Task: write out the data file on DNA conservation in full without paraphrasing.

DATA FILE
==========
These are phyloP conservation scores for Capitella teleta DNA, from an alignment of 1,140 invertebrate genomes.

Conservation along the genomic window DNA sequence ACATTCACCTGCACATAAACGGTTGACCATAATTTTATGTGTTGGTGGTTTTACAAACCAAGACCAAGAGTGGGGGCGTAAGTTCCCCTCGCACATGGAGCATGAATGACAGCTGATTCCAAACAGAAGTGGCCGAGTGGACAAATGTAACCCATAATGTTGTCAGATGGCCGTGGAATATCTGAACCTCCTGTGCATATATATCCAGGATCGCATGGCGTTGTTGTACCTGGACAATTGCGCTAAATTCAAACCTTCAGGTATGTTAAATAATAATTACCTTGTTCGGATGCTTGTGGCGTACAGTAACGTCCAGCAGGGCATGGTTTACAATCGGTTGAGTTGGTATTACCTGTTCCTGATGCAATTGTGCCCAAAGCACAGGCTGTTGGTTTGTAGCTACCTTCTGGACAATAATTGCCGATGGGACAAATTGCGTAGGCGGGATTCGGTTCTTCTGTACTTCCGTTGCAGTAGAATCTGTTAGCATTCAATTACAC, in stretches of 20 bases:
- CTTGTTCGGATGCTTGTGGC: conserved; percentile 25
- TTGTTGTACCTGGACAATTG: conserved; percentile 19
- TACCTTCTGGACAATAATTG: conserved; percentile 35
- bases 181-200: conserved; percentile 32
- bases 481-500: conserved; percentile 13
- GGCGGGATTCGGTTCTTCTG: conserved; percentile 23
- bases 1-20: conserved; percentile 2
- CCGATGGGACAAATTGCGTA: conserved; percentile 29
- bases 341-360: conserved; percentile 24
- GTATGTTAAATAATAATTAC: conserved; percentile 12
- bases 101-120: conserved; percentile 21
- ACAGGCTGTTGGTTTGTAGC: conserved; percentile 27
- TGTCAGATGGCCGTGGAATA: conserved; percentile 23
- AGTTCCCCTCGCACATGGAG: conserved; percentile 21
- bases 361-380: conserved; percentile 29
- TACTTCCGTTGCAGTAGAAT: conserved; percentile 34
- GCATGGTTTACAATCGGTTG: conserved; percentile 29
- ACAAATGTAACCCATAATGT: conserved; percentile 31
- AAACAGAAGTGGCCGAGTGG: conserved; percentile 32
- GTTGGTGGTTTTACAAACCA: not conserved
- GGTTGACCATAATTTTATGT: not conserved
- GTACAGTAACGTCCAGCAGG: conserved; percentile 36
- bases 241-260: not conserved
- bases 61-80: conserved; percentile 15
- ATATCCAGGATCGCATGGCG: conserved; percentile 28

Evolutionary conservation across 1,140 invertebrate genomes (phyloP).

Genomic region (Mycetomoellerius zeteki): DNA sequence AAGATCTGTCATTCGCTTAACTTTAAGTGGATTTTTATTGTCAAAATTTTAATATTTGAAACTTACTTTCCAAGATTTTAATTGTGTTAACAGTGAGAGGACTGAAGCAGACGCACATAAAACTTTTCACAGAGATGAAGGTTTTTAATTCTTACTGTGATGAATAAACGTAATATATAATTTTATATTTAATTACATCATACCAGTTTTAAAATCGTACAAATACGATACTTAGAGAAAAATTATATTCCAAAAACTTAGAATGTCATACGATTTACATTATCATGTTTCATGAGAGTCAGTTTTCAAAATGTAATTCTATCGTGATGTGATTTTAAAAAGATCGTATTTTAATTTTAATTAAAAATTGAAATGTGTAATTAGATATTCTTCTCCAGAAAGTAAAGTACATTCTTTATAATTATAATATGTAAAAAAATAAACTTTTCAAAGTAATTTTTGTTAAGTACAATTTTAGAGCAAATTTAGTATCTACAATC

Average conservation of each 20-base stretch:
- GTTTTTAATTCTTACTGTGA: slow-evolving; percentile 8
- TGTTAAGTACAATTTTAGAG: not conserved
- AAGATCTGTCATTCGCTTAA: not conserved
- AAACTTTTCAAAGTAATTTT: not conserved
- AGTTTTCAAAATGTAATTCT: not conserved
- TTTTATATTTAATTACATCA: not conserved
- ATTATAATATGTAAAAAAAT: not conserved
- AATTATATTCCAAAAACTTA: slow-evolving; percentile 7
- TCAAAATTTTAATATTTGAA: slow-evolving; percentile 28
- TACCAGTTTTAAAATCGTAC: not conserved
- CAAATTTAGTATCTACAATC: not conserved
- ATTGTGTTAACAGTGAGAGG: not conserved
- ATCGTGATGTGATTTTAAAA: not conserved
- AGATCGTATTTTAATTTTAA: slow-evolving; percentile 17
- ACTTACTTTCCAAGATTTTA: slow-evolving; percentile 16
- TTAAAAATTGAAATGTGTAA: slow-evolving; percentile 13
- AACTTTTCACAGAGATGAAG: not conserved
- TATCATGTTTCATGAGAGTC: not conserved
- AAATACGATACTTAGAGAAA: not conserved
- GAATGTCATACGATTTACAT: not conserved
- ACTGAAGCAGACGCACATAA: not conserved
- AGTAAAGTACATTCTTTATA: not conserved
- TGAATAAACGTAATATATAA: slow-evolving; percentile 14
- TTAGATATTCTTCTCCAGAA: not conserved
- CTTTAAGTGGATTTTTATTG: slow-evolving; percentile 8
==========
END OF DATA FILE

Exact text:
These are phyloP conservation scores for Capitella teleta DNA, from an alignment of 1,140 invertebrate genomes.

Conservation along the genomic window DNA sequence ACATTCACCTGCACATAAACGGTTGACCATAATTTTATGTGTTGGTGGTTTTACAAACCAAGACCAAGAGTGGGGGCGTAAGTTCCCCTCGCACATGGAGCATGAATGACAGCTGATTCCAAACAGAAGTGGCCGAGTGGACAAATGTAACCCATAATGTTGTCAGATGGCCGTGGAATATCTGAACCTCCTGTGCATATATATCCAGGATCGCATGGCGTTGTTGTACCTGGACAATTGCGCTAAATTCAAACCTTCAGGTATGTTAAATAATAATTACCTTGTTCGGATGCTTGTGGCGTACAGTAACGTCCAGCAGGGCATGGTTTACAATCGGTTGAGTTGGTATTACCTGTTCCTGATGCAATTGTGCCCAAAGCACAGGCTGTTGGTTTGTAGCTACCTTCTGGACAATAATTGCCGATGGGACAAATTGCGTAGGCGGGATTCGGTTCTTCTGTACTTCCGTTGCAGTAGAATCTGTTAGCATTCAATTACAC, in stretches of 20 bases:
- CTTGTTCGGATGCTTGTGGC: conserved; percentile 25
- TTGTTGTACCTGGACAATTG: conserved; percentile 19
- TACCTTCTGGACAATAATTG: conserved; percentile 35
- bases 181-200: conserved; percentile 32
- bases 481-500: conserved; percentile 13
- GGCGGGATTCGGTTCTTCTG: conserved; percentile 23
- bases 1-20: conserved; percentile 2
- CCGATGGGACAAATTGCGTA: conserved; percentile 29
- bases 341-360: conserved; percentile 24
- GTATGTTAAATAATAATTAC: conserved; percentile 12
- bases 101-120: conserved; percentile 21
- ACAGGCTGTTGGTTTGTAGC: conserved; percentile 27
- TGTCAGATGGCCGTGGAATA: conserved; percentile 23
- AGTTCCCCTCGCACATGGAG: conserved; percentile 21
- bases 361-380: conserved; percentile 29
- TACTTCCGTTGCAGTAGAAT: conserved; percentile 34
- GCATGGTTTACAATCGGTTG: conserved; percentile 29
- ACAAATGTAACCCATAATGT: conserved; percentile 31
- AAACAGAAGTGGCCGAGTGG: conserved; percentile 32
- GTTGGTGGTTTTACAAACCA: not conserved
- GGTTGACCATAATTTTATGT: not conserved
- GTACAGTAACGTCCAGCAGG: conserved; percentile 36
- bases 241-260: not conserved
- bases 61-80: conserved; percentile 15
- ATATCCAGGATCGCATGGCG: conserved; percentile 28

Evolutionary conservation across 1,140 invertebrate genomes (phyloP).

Genomic region (Mycetomoellerius zeteki): DNA sequence AAGATCTGTCATTCGCTTAACTTTAAGTGGATTTTTATTGTCAAAATTTTAATATTTGAAACTTACTTTCCAAGATTTTAATTGTGTTAACAGTGAGAGGACTGAAGCAGACGCACATAAAACTTTTCACAGAGATGAAGGTTTTTAATTCTTACTGTGATGAATAAACGTAATATATAATTTTATATTTAATTACATCATACCAGTTTTAAAATCGTACAAATACGATACTTAGAGAAAAATTATATTCCAAAAACTTAGAATGTCATACGATTTACATTATCATGTTTCATGAGAGTCAGTTTTCAAAATGTAATTCTATCGTGATGTGATTTTAAAAAGATCGTATTTTAATTTTAATTAAAAATTGAAATGTGTAATTAGATATTCTTCTCCAGAAAGTAAAGTACATTCTTTATAATTATAATATGTAAAAAAATAAACTTTTCAAAGTAATTTTTGTTAAGTACAATTTTAGAGCAAATTTAGTATCTACAATC

Average conservation of each 20-base stretch:
- GTTTTTAATTCTTACTGTGA: slow-evolving; percentile 8
- TGTTAAGTACAATTTTAGAG: not conserved
- AAGATCTGTCATTCGCTTAA: not conserved
- AAACTTTTCAAAGTAATTTT: not conserved
- AGTTTTCAAAATGTAATTCT: not conserved
- TTTTATATTTAATTACATCA: not conserved
- ATTATAATATGTAAAAAAAT: not conserved
- AATTATATTCCAAAAACTTA: slow-evolving; percentile 7
- TCAAAATTTTAATATTTGAA: slow-evolving; percentile 28
- TACCAGTTTTAAAATCGTAC: not conserved
- CAAATTTAGTATCTACAATC: not conserved
- ATTGTGTTAACAGTGAGAGG: not conserved
- ATCGTGATGTGATTTTAAAA: not conserved
- AGATCGTATTTTAATTTTAA: slow-evolving; percentile 17
- ACTTACTTTCCAAGATTTTA: slow-evolving; percentile 16
- TTAAAAATTGAAATGTGTAA: slow-evolving; percentile 13
- AACTTTTCACAGAGATGAAG: not conserved
- TATCATGTTTCATGAGAGTC: not conserved
- AAATACGATACTTAGAGAAA: not conserved
- GAATGTCATACGATTTACAT: not conserved
- ACTGAAGCAGACGCACATAA: not conserved
- AGTAAAGTACATTCTTTATA: not conserved
- TGAATAAACGTAATATATAA: slow-evolving; percentile 14
- TTAGATATTCTTCTCCAGAA: not conserved
- CTTTAAGTGGATTTTTATTG: slow-evolving; percentile 8